Sunday, March 3, 2024

Live Review: Vintage Trouble, O2 Forum, London

We always judge a band by their opening song: Vintage Trouble – comprising of Ty Taylor (vocals) Nalle Colt (guitar), Richard Danielson (drums) and Rick Barrio Dill (bass) – came out on stage in London last night to cheers and support from their many fans. It was their first headline show at the luxurious O2 venue at the Kentish Town Forum.

Vintage Trouble
Vintage Trouble

The opener they chose, though, was one of their slower and more soulful/serene numbers. Yes, it was squeaky-clean and cultivated… And, yes, it gently ruffled the air and felt so, so good… like being massaged around the temples with honey-balm. But, when we looked at the crowd, who were swaying gently and clearly fascinated by being so-close to their favourite band, you know what? We couldn’t help thinking that they were not really moving. You know, really moving. With the enthusiasm ‘n’ fire you would expect at a rock concert. No! The opening song was gentle enough to get the fluids rising in our glands … But did our hearts beat faster? Not really.

And the second number was also snoozy soul-blues, with singer Ty Taylor making little pirouettes around the stage to help elevate things. (He crowd surfed later — much to the delight of the adoring fans). But the legendary & world-class stage presence seemed strangely lacking. The band-members sit/stood and played with diligence. They’re obviously very accomplished. But can they raise the temperature up to boiling point? Well, if they can, we did not witness it at the Forum.

Songs were mostly taken from their album 1 Hopeful Road (with that awkward-looking cover-shot of Ty and his deformed leg) – it was Vintage Trouble’s first album for Blue Note Records – and released in August. The album charted at No 14 in the UK during the first week.

Vintage Trouble
Vintage Trouble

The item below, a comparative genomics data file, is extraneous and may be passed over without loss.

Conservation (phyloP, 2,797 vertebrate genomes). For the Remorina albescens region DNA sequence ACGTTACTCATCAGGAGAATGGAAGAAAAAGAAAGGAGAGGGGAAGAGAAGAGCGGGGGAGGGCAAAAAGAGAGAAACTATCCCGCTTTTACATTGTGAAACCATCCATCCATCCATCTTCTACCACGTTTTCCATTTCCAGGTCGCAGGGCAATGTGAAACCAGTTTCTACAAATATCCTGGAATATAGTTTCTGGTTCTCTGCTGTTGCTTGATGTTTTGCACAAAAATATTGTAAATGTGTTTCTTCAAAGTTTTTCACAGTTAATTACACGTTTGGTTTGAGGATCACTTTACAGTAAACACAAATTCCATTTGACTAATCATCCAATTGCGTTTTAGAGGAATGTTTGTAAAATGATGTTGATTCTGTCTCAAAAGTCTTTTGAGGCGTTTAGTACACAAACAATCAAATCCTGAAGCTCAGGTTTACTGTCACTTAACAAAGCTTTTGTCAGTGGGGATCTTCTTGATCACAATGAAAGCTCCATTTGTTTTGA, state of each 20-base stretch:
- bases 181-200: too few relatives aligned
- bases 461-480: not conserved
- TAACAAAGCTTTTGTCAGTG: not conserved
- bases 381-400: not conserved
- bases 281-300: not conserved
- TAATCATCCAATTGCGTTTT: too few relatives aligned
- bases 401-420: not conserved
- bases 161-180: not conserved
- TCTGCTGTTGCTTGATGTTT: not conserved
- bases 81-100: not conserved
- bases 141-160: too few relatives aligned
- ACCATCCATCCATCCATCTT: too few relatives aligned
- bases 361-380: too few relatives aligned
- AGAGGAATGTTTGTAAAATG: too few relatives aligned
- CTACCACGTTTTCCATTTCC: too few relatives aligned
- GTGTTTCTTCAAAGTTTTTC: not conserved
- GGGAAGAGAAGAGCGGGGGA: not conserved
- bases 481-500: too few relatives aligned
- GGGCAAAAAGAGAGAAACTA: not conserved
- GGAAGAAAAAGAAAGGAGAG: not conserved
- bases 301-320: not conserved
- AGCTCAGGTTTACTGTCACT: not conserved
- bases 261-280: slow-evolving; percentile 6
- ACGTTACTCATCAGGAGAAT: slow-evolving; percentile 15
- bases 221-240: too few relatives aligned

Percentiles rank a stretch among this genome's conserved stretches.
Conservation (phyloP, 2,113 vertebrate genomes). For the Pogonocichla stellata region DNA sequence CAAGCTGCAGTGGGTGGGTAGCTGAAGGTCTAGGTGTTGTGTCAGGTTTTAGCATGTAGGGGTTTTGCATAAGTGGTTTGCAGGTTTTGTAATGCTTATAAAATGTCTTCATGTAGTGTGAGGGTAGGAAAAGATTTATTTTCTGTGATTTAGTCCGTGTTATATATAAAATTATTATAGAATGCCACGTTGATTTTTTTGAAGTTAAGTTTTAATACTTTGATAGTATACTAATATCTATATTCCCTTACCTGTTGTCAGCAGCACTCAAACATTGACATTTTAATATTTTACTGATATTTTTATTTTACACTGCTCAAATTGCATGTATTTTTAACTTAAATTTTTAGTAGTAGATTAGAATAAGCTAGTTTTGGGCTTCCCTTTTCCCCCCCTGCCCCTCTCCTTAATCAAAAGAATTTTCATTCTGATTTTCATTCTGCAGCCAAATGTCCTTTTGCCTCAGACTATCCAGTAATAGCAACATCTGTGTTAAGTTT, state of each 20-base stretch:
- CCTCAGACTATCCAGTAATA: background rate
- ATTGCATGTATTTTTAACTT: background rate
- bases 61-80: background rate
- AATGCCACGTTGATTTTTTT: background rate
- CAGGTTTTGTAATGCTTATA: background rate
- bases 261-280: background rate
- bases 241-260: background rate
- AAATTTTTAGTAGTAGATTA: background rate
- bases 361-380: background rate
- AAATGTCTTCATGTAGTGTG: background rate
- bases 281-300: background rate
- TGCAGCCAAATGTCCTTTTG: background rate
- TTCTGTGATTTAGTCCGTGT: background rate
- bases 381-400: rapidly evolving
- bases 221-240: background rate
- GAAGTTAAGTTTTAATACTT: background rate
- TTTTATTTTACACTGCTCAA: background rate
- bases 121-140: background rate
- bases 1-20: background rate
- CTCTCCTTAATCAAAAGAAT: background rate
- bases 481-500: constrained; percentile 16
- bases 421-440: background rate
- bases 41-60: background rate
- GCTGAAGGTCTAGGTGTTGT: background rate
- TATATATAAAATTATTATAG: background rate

Groovy numbers, always passionately surrendered by the sympathetic Otis Redding soundalike frontman, dropped out of the band’s song-book like vanilla pods falling into custard. Immediately pleasing the sweet-toothed taste of all those assembled.

Angel City, California’ buzzed and pinged. It had a carefree attitude and a genuinely raucous attitude.

Doin’ What You Were Doin’” was a honeyed and noble number. It was smoothly articulate, without bumps or any rough moments. A piece so incredibly fluid that the hypnotic influence started to do its work.

My Heart Won’t Fall Again” (the ‘new’ single released in October 2015) had that base-beat that we have come to admire from the hometown Los Angeles boys. It had a warm glow at its heart and was a genuine hallelujah singalong.

Vintage Trouble
Vintage Trouble

The homage to the victims of the attacks in Paris was also sincere.

Paloma Faith, of course, was there to provide moral support. She has been a great cheerleader for the band over the years, stubbornly promoting them at every given opportunity.

A VT fan at the show told us “They will never be big… They are swimming against the tide… But they are a musician’s band… They play elegant music for experts and connoisseurs…

Are they modern day miracles? Yes, it’s likely. Are they masters of music? Yes, probably. Are they sensational? No! Not on your nelly!

But this is, perhaps, the point of Vintage Trouble. They produce the fine-wine equivalent of music. It should be sipped and savoured. Not glugged down or splashed about!

Neil Mach
Neil Mach
RAMzine Senior Writer - With a career spanning 30 years author / journalist Neil Mach is an expert on the music business and is a reliable guide. He especially loves heavy metal, prog & blues.

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